Once you have met the standards given within this document you should be looking to increase the security standards within your organisation. The most effective we have found is the use of education, once educated your staff will be able to react to the threats quicker and reduce the risks to your company.

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Our top security updates in the news and on the web this week

1. CryptoWall 4.0 A Stealthier, More Sweet-Talking Ransomware

When the malware makes its move, the new CryptoWall not only encrypts files, as it always has done, it also encrypts filenames. Heimdal Security states this new technique increases victims’ confusion, and thereby increases the likelihood that they’ll pay the ransom, and quickly. First posted on Dark Reading.

For the original post and further information click here

2. TalkTalk – The case for a Chief Security Officer

While the importance of the Chief Information Security Officer has been in constant growth over the past few years, organisations that employ a CISO/CSO are still far too few. First posted on Trend Micro.

For the original post and further information click here

3. Linux Ransomware Debut Fails on Predictable Encryption Key

No need to crack RSA when you can guess the key. File encrypting ransomware Trojans are almost ubiquitous on Windows, and it was only a matter of time. First Posted on Bitdefender Labs.

For the original post and further information click here

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4. Adobe Flash Update Includes Patches for 17 Vulnerabilities

In what’s becoming a monthly ritual, Adobe today pushed out an updated version of its Flash Player that includes patches for critical vulnerabilities. First posted on Threatpost.

For the original post and further information click here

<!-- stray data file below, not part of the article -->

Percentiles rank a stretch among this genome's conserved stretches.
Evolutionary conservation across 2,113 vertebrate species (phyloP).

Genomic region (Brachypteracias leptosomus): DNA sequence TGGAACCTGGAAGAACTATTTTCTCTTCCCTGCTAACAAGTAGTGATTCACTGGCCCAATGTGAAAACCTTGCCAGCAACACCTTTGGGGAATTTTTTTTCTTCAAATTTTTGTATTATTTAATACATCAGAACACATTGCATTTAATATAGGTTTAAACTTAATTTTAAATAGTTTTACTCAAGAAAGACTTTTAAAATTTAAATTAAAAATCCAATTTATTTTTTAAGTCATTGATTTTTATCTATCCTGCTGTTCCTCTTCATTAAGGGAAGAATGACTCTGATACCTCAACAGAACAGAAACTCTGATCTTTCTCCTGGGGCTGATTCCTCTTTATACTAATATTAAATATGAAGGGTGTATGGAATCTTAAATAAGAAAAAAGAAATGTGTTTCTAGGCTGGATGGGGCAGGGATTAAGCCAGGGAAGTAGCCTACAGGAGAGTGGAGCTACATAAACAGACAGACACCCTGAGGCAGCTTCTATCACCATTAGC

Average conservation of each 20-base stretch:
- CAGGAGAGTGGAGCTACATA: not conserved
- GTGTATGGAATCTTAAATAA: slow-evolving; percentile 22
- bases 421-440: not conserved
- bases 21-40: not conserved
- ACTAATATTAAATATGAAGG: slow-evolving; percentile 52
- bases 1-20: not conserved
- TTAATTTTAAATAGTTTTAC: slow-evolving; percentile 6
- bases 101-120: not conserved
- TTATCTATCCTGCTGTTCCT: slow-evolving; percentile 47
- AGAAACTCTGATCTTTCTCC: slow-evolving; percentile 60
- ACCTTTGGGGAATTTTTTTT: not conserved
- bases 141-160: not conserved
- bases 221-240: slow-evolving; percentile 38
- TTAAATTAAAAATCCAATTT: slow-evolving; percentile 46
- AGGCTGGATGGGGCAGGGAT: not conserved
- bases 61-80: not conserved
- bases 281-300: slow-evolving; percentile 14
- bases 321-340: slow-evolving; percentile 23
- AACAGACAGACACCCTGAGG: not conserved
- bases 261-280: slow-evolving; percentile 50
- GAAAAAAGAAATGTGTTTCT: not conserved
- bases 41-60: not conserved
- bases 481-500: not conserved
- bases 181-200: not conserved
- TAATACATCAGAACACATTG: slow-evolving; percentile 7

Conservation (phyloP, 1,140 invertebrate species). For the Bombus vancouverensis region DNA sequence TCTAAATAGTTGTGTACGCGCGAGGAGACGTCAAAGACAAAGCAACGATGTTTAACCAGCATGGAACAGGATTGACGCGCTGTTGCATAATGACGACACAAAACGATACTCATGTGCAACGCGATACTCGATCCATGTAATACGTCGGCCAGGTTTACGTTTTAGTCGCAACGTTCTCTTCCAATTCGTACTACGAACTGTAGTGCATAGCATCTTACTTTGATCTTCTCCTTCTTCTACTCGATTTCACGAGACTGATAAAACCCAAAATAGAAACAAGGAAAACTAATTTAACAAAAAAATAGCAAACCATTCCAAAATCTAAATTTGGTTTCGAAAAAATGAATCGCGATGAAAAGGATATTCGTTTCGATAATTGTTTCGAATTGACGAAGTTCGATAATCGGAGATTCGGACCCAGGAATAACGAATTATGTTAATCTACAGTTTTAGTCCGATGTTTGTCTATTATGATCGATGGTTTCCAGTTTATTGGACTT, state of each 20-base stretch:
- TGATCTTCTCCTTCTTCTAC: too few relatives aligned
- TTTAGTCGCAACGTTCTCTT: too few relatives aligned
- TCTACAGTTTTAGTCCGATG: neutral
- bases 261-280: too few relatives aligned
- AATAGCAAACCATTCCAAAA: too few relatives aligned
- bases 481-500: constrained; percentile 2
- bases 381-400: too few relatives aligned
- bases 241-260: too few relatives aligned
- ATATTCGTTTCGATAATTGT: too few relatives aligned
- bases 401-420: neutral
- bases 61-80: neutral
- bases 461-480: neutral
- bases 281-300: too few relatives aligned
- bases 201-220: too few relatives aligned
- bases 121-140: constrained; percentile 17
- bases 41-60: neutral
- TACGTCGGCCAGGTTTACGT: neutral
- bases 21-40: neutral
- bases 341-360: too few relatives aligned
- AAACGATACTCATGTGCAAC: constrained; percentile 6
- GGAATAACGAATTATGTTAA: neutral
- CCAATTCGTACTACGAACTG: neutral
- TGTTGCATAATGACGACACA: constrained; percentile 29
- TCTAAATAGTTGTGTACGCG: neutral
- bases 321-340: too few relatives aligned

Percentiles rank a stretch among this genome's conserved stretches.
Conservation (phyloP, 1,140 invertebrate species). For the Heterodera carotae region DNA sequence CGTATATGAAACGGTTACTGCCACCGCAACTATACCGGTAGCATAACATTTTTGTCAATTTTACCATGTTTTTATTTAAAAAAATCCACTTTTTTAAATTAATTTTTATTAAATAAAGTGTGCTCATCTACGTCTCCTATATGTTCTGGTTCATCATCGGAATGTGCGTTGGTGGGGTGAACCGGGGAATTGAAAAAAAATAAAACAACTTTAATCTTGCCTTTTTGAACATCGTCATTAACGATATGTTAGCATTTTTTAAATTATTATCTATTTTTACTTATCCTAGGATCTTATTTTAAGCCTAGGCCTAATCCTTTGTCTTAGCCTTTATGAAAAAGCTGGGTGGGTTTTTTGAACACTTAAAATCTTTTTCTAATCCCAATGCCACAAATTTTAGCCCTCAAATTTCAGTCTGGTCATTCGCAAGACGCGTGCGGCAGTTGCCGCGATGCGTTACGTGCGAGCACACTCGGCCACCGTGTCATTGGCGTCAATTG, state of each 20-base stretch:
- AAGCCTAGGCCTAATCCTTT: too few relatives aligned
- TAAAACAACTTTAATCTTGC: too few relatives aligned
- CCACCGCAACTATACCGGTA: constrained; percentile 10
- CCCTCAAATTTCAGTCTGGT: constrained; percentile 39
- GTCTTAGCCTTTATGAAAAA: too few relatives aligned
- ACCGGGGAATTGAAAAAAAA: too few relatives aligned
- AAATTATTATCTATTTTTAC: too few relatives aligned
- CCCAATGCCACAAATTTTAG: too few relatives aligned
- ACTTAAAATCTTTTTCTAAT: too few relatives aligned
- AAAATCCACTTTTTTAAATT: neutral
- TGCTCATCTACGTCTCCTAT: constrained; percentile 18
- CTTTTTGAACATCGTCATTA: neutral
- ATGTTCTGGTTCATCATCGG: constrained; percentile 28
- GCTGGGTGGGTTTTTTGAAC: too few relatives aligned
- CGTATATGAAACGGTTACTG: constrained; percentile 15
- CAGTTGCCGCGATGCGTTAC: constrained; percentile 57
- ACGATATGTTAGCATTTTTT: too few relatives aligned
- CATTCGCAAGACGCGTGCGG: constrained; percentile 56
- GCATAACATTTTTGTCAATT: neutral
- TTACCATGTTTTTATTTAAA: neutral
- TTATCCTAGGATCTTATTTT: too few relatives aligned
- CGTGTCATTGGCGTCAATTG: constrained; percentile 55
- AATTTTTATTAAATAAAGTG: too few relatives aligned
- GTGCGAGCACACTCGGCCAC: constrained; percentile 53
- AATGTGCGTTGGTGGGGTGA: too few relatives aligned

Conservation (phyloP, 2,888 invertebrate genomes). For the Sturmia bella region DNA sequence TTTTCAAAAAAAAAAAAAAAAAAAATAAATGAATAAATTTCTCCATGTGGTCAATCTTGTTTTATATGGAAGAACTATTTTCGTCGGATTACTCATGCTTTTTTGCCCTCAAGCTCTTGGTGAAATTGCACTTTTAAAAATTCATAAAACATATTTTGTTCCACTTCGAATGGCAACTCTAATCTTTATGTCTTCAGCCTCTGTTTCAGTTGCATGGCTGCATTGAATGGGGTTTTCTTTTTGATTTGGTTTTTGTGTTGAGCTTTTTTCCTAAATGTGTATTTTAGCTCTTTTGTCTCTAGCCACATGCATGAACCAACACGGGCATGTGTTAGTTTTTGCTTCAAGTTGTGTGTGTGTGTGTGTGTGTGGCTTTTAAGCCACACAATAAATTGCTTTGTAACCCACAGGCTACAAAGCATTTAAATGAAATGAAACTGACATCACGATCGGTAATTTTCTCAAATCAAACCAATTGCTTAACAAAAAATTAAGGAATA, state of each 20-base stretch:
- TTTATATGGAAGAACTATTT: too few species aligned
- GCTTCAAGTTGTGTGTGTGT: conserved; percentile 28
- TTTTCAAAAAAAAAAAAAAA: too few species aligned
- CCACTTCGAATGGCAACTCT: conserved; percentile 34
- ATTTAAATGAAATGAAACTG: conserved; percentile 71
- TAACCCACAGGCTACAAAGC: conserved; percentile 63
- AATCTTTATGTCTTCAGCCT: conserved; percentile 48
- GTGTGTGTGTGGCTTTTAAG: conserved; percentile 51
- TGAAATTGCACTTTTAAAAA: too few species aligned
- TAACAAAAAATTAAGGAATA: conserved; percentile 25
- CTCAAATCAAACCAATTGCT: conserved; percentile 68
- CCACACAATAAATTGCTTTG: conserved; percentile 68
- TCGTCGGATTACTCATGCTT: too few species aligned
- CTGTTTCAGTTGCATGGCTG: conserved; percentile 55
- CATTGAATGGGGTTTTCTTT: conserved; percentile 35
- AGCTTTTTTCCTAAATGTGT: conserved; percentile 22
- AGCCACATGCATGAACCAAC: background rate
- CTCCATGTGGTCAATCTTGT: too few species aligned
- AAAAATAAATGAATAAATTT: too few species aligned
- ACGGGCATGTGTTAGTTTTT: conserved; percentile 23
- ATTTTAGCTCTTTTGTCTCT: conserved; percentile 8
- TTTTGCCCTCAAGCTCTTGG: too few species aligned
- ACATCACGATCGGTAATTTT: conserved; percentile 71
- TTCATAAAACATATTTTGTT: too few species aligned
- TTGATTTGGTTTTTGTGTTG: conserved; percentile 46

5. How Scammers Are Trying To Use Your Computer To Steal Your Cash

Cyber criminals want to hijack your computer for financial gain. But how does the scam work and how can you stop them? First posted on TechWeek Europe.

For the original post and further information click here

6. Top ranking Instagram client removed from iTunes and Google Play after user data theft discovery

A software developer has discovered that a leading free app on iTunes and Google Play has been sending people’s usernames and passwords to an unknown website. The malicious app is called InstaAgent, and is touted as an Instagram client. It is also reportedly the most downloaded free app in the UK and Canada. First posted on TechWeek Europe.

For the original post and further information click here

If you have any security news that you would like to see on our blog please send it to us at bluesolutions, please include the link from the original article in the email.

blue and comptia bannerAre you attending CompTIA EMEA Member and Partner Conference 20th October 2015?

If you haven't yet registered to the Comptia event at 155 Bishopsgate London please go to  https://www.comptia.org/emea/home it would be great to see you there.

Blue Solutions was founded in 2000 with a clear mission: to enable IT channel partners to sell managed services software that would boost recurring revenues, strengthen margins, and clearly differentiate their offerings in a crowded market. As key vendor partners like AppRiver, Bitdefender, Censornet, DataFortress, Malwarebytes, Microsoft, Phish5, Redstor, Symantec, TrendMicro, and many others will testify, we’ve been succeeding at it ever since.